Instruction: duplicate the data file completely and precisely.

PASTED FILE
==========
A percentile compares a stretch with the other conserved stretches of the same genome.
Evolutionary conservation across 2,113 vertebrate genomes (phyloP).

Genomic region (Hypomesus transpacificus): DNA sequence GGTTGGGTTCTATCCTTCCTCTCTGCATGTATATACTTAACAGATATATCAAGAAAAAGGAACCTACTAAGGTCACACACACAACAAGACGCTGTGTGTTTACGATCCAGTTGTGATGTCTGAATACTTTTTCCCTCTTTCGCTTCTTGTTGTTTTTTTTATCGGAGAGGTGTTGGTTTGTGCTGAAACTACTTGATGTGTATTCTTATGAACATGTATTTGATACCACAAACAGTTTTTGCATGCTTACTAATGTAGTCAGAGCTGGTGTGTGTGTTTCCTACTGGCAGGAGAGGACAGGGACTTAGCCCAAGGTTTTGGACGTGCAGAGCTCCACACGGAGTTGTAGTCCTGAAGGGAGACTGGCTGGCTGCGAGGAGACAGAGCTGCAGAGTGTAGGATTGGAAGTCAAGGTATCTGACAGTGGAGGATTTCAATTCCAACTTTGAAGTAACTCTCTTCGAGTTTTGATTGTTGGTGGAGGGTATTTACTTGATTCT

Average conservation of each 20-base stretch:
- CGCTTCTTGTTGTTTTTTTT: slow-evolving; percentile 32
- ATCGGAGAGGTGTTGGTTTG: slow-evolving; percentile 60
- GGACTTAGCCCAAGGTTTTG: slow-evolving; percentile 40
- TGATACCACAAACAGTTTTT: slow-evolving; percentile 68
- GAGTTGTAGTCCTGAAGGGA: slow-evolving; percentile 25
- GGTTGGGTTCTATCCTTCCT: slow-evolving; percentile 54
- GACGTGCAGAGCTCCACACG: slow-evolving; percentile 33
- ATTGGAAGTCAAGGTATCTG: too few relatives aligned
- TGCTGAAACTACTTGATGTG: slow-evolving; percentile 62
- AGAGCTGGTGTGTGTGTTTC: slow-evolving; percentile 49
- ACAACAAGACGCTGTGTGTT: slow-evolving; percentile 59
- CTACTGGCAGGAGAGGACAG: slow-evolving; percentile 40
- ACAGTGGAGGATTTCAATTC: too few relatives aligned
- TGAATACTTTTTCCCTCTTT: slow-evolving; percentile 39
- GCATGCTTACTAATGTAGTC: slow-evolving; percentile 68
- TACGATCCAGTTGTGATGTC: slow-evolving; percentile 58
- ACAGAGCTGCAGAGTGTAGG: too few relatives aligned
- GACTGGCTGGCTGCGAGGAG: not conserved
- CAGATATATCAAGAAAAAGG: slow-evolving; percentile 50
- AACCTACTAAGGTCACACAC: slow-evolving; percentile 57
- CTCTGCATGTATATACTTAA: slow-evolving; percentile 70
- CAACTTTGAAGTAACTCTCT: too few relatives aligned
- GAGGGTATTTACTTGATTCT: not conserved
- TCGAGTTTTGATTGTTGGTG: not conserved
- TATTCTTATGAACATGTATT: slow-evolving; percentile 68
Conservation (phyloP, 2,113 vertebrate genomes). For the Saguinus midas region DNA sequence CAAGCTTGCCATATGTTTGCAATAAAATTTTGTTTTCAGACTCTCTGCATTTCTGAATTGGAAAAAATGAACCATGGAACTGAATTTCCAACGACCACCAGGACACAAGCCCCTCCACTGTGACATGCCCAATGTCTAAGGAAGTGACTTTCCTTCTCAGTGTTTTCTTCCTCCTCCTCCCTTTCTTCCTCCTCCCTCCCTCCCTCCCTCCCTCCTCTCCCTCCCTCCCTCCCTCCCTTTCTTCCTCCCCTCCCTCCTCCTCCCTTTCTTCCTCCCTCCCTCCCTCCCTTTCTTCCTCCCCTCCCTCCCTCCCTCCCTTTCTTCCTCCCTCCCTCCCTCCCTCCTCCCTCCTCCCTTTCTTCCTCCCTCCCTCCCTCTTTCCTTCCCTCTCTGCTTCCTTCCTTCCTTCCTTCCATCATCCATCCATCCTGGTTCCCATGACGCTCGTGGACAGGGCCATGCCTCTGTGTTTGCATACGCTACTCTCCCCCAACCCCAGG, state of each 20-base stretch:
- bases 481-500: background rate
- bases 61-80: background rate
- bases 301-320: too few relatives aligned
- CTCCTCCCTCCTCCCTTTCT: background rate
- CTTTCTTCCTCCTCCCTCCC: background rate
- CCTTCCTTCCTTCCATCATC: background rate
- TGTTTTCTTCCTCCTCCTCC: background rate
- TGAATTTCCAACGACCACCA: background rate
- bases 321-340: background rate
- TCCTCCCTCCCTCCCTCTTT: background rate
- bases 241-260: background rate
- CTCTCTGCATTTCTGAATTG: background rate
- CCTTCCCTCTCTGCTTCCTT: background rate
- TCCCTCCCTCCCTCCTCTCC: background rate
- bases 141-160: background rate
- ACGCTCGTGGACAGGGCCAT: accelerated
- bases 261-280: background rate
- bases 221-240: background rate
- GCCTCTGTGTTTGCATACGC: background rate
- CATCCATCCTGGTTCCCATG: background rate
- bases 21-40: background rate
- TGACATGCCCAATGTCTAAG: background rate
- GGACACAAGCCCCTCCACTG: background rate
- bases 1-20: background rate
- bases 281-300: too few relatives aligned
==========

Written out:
A percentile compares a stretch with the other conserved stretches of the same genome.
Evolutionary conservation across 2,113 vertebrate genomes (phyloP).

Genomic region (Hypomesus transpacificus): DNA sequence GGTTGGGTTCTATCCTTCCTCTCTGCATGTATATACTTAACAGATATATCAAGAAAAAGGAACCTACTAAGGTCACACACACAACAAGACGCTGTGTGTTTACGATCCAGTTGTGATGTCTGAATACTTTTTCCCTCTTTCGCTTCTTGTTGTTTTTTTTATCGGAGAGGTGTTGGTTTGTGCTGAAACTACTTGATGTGTATTCTTATGAACATGTATTTGATACCACAAACAGTTTTTGCATGCTTACTAATGTAGTCAGAGCTGGTGTGTGTGTTTCCTACTGGCAGGAGAGGACAGGGACTTAGCCCAAGGTTTTGGACGTGCAGAGCTCCACACGGAGTTGTAGTCCTGAAGGGAGACTGGCTGGCTGCGAGGAGACAGAGCTGCAGAGTGTAGGATTGGAAGTCAAGGTATCTGACAGTGGAGGATTTCAATTCCAACTTTGAAGTAACTCTCTTCGAGTTTTGATTGTTGGTGGAGGGTATTTACTTGATTCT

Average conservation of each 20-base stretch:
- CGCTTCTTGTTGTTTTTTTT: slow-evolving; percentile 32
- ATCGGAGAGGTGTTGGTTTG: slow-evolving; percentile 60
- GGACTTAGCCCAAGGTTTTG: slow-evolving; percentile 40
- TGATACCACAAACAGTTTTT: slow-evolving; percentile 68
- GAGTTGTAGTCCTGAAGGGA: slow-evolving; percentile 25
- GGTTGGGTTCTATCCTTCCT: slow-evolving; percentile 54
- GACGTGCAGAGCTCCACACG: slow-evolving; percentile 33
- ATTGGAAGTCAAGGTATCTG: too few relatives aligned
- TGCTGAAACTACTTGATGTG: slow-evolving; percentile 62
- AGAGCTGGTGTGTGTGTTTC: slow-evolving; percentile 49
- ACAACAAGACGCTGTGTGTT: slow-evolving; percentile 59
- CTACTGGCAGGAGAGGACAG: slow-evolving; percentile 40
- ACAGTGGAGGATTTCAATTC: too few relatives aligned
- TGAATACTTTTTCCCTCTTT: slow-evolving; percentile 39
- GCATGCTTACTAATGTAGTC: slow-evolving; percentile 68
- TACGATCCAGTTGTGATGTC: slow-evolving; percentile 58
- ACAGAGCTGCAGAGTGTAGG: too few relatives aligned
- GACTGGCTGGCTGCGAGGAG: not conserved
- CAGATATATCAAGAAAAAGG: slow-evolving; percentile 50
- AACCTACTAAGGTCACACAC: slow-evolving; percentile 57
- CTCTGCATGTATATACTTAA: slow-evolving; percentile 70
- CAACTTTGAAGTAACTCTCT: too few relatives aligned
- GAGGGTATTTACTTGATTCT: not conserved
- TCGAGTTTTGATTGTTGGTG: not conserved
- TATTCTTATGAACATGTATT: slow-evolving; percentile 68
Conservation (phyloP, 2,113 vertebrate genomes). For the Saguinus midas region DNA sequence CAAGCTTGCCATATGTTTGCAATAAAATTTTGTTTTCAGACTCTCTGCATTTCTGAATTGGAAAAAATGAACCATGGAACTGAATTTCCAACGACCACCAGGACACAAGCCCCTCCACTGTGACATGCCCAATGTCTAAGGAAGTGACTTTCCTTCTCAGTGTTTTCTTCCTCCTCCTCCCTTTCTTCCTCCTCCCTCCCTCCCTCCCTCCCTCCTCTCCCTCCCTCCCTCCCTCCCTTTCTTCCTCCCCTCCCTCCTCCTCCCTTTCTTCCTCCCTCCCTCCCTCCCTTTCTTCCTCCCCTCCCTCCCTCCCTCCCTTTCTTCCTCCCTCCCTCCCTCCCTCCTCCCTCCTCCCTTTCTTCCTCCCTCCCTCCCTCTTTCCTTCCCTCTCTGCTTCCTTCCTTCCTTCCTTCCATCATCCATCCATCCTGGTTCCCATGACGCTCGTGGACAGGGCCATGCCTCTGTGTTTGCATACGCTACTCTCCCCCAACCCCAGG, state of each 20-base stretch:
- bases 481-500: background rate
- bases 61-80: background rate
- bases 301-320: too few relatives aligned
- CTCCTCCCTCCTCCCTTTCT: background rate
- CTTTCTTCCTCCTCCCTCCC: background rate
- CCTTCCTTCCTTCCATCATC: background rate
- TGTTTTCTTCCTCCTCCTCC: background rate
- TGAATTTCCAACGACCACCA: background rate
- bases 321-340: background rate
- TCCTCCCTCCCTCCCTCTTT: background rate
- bases 241-260: background rate
- CTCTCTGCATTTCTGAATTG: background rate
- CCTTCCCTCTCTGCTTCCTT: background rate
- TCCCTCCCTCCCTCCTCTCC: background rate
- bases 141-160: background rate
- ACGCTCGTGGACAGGGCCAT: accelerated
- bases 261-280: background rate
- bases 221-240: background rate
- GCCTCTGTGTTTGCATACGC: background rate
- CATCCATCCTGGTTCCCATG: background rate
- bases 21-40: background rate
- TGACATGCCCAATGTCTAAG: background rate
- GGACACAAGCCCCTCCACTG: background rate
- bases 1-20: background rate
- bases 281-300: too few relatives aligned